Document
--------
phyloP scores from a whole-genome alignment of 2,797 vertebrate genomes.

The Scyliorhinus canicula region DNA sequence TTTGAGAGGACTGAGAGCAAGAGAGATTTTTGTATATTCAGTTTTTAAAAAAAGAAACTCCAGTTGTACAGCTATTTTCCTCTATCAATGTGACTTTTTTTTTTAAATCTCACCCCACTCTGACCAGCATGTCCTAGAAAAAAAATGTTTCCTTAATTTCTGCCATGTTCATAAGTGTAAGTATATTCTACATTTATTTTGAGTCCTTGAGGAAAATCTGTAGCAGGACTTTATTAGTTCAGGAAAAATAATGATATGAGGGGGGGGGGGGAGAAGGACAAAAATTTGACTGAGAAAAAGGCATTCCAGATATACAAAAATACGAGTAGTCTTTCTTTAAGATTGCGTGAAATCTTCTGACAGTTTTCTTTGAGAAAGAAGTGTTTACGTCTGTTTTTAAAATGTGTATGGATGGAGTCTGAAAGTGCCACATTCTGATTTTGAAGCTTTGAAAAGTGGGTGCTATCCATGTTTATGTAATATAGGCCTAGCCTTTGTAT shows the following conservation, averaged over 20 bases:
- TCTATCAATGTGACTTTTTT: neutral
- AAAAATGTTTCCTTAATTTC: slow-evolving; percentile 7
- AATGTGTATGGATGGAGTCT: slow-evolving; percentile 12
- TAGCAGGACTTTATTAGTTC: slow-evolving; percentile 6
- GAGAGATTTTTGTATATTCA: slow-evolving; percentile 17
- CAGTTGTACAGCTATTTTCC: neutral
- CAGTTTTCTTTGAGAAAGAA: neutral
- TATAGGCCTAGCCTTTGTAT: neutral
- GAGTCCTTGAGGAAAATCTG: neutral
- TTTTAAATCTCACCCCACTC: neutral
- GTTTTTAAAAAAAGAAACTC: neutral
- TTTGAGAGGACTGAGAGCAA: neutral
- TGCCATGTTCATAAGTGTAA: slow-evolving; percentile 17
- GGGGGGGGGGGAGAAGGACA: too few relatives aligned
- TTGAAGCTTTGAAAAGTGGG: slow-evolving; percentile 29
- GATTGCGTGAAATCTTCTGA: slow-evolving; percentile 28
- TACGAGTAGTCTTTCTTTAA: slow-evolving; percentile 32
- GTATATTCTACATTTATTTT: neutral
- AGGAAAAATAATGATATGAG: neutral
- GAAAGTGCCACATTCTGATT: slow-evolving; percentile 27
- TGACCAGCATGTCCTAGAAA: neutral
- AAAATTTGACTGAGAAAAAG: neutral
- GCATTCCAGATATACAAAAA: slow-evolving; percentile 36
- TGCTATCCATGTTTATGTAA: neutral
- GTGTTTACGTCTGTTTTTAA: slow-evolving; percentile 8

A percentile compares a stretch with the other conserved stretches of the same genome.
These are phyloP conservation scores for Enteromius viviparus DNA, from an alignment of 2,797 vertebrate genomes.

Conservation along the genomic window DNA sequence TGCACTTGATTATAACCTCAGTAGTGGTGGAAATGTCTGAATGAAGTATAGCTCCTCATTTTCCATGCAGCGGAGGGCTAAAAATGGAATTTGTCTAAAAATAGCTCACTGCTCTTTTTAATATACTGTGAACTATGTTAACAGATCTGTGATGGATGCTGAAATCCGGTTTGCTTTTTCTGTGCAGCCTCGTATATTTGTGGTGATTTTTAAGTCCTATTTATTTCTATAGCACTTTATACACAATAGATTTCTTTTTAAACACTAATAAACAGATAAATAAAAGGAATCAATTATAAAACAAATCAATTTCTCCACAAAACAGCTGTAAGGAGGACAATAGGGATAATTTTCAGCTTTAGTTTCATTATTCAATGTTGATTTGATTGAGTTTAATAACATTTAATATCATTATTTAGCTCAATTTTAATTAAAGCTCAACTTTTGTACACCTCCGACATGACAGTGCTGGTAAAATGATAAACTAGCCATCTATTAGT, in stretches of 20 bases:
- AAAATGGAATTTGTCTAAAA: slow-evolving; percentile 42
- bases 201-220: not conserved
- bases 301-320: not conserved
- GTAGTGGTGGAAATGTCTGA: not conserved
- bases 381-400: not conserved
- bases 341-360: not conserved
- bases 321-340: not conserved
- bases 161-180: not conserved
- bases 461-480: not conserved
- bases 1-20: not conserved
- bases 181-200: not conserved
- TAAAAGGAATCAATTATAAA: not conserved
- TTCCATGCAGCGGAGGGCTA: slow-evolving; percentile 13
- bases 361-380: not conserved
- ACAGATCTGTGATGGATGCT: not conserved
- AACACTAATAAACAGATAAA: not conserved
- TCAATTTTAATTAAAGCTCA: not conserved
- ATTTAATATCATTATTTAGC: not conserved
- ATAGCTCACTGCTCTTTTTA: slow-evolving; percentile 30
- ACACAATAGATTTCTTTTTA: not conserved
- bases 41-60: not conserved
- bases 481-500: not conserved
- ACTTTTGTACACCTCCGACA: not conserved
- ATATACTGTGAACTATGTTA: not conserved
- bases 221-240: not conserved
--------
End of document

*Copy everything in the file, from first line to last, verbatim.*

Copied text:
phyloP scores from a whole-genome alignment of 2,797 vertebrate genomes.

The Scyliorhinus canicula region DNA sequence TTTGAGAGGACTGAGAGCAAGAGAGATTTTTGTATATTCAGTTTTTAAAAAAAGAAACTCCAGTTGTACAGCTATTTTCCTCTATCAATGTGACTTTTTTTTTTAAATCTCACCCCACTCTGACCAGCATGTCCTAGAAAAAAAATGTTTCCTTAATTTCTGCCATGTTCATAAGTGTAAGTATATTCTACATTTATTTTGAGTCCTTGAGGAAAATCTGTAGCAGGACTTTATTAGTTCAGGAAAAATAATGATATGAGGGGGGGGGGGGAGAAGGACAAAAATTTGACTGAGAAAAAGGCATTCCAGATATACAAAAATACGAGTAGTCTTTCTTTAAGATTGCGTGAAATCTTCTGACAGTTTTCTTTGAGAAAGAAGTGTTTACGTCTGTTTTTAAAATGTGTATGGATGGAGTCTGAAAGTGCCACATTCTGATTTTGAAGCTTTGAAAAGTGGGTGCTATCCATGTTTATGTAATATAGGCCTAGCCTTTGTAT shows the following conservation, averaged over 20 bases:
- TCTATCAATGTGACTTTTTT: neutral
- AAAAATGTTTCCTTAATTTC: slow-evolving; percentile 7
- AATGTGTATGGATGGAGTCT: slow-evolving; percentile 12
- TAGCAGGACTTTATTAGTTC: slow-evolving; percentile 6
- GAGAGATTTTTGTATATTCA: slow-evolving; percentile 17
- CAGTTGTACAGCTATTTTCC: neutral
- CAGTTTTCTTTGAGAAAGAA: neutral
- TATAGGCCTAGCCTTTGTAT: neutral
- GAGTCCTTGAGGAAAATCTG: neutral
- TTTTAAATCTCACCCCACTC: neutral
- GTTTTTAAAAAAAGAAACTC: neutral
- TTTGAGAGGACTGAGAGCAA: neutral
- TGCCATGTTCATAAGTGTAA: slow-evolving; percentile 17
- GGGGGGGGGGGAGAAGGACA: too few relatives aligned
- TTGAAGCTTTGAAAAGTGGG: slow-evolving; percentile 29
- GATTGCGTGAAATCTTCTGA: slow-evolving; percentile 28
- TACGAGTAGTCTTTCTTTAA: slow-evolving; percentile 32
- GTATATTCTACATTTATTTT: neutral
- AGGAAAAATAATGATATGAG: neutral
- GAAAGTGCCACATTCTGATT: slow-evolving; percentile 27
- TGACCAGCATGTCCTAGAAA: neutral
- AAAATTTGACTGAGAAAAAG: neutral
- GCATTCCAGATATACAAAAA: slow-evolving; percentile 36
- TGCTATCCATGTTTATGTAA: neutral
- GTGTTTACGTCTGTTTTTAA: slow-evolving; percentile 8

A percentile compares a stretch with the other conserved stretches of the same genome.
These are phyloP conservation scores for Enteromius viviparus DNA, from an alignment of 2,797 vertebrate genomes.

Conservation along the genomic window DNA sequence TGCACTTGATTATAACCTCAGTAGTGGTGGAAATGTCTGAATGAAGTATAGCTCCTCATTTTCCATGCAGCGGAGGGCTAAAAATGGAATTTGTCTAAAAATAGCTCACTGCTCTTTTTAATATACTGTGAACTATGTTAACAGATCTGTGATGGATGCTGAAATCCGGTTTGCTTTTTCTGTGCAGCCTCGTATATTTGTGGTGATTTTTAAGTCCTATTTATTTCTATAGCACTTTATACACAATAGATTTCTTTTTAAACACTAATAAACAGATAAATAAAAGGAATCAATTATAAAACAAATCAATTTCTCCACAAAACAGCTGTAAGGAGGACAATAGGGATAATTTTCAGCTTTAGTTTCATTATTCAATGTTGATTTGATTGAGTTTAATAACATTTAATATCATTATTTAGCTCAATTTTAATTAAAGCTCAACTTTTGTACACCTCCGACATGACAGTGCTGGTAAAATGATAAACTAGCCATCTATTAGT, in stretches of 20 bases:
- AAAATGGAATTTGTCTAAAA: slow-evolving; percentile 42
- bases 201-220: not conserved
- bases 301-320: not conserved
- GTAGTGGTGGAAATGTCTGA: not conserved
- bases 381-400: not conserved
- bases 341-360: not conserved
- bases 321-340: not conserved
- bases 161-180: not conserved
- bases 461-480: not conserved
- bases 1-20: not conserved
- bases 181-200: not conserved
- TAAAAGGAATCAATTATAAA: not conserved
- TTCCATGCAGCGGAGGGCTA: slow-evolving; percentile 13
- bases 361-380: not conserved
- ACAGATCTGTGATGGATGCT: not conserved
- AACACTAATAAACAGATAAA: not conserved
- TCAATTTTAATTAAAGCTCA: not conserved
- ATTTAATATCATTATTTAGC: not conserved
- ATAGCTCACTGCTCTTTTTA: slow-evolving; percentile 30
- ACACAATAGATTTCTTTTTA: not conserved
- bases 41-60: not conserved
- bases 481-500: not conserved
- ACTTTTGTACACCTCCGACA: not conserved
- ATATACTGTGAACTATGTTA: not conserved
- bases 221-240: not conserved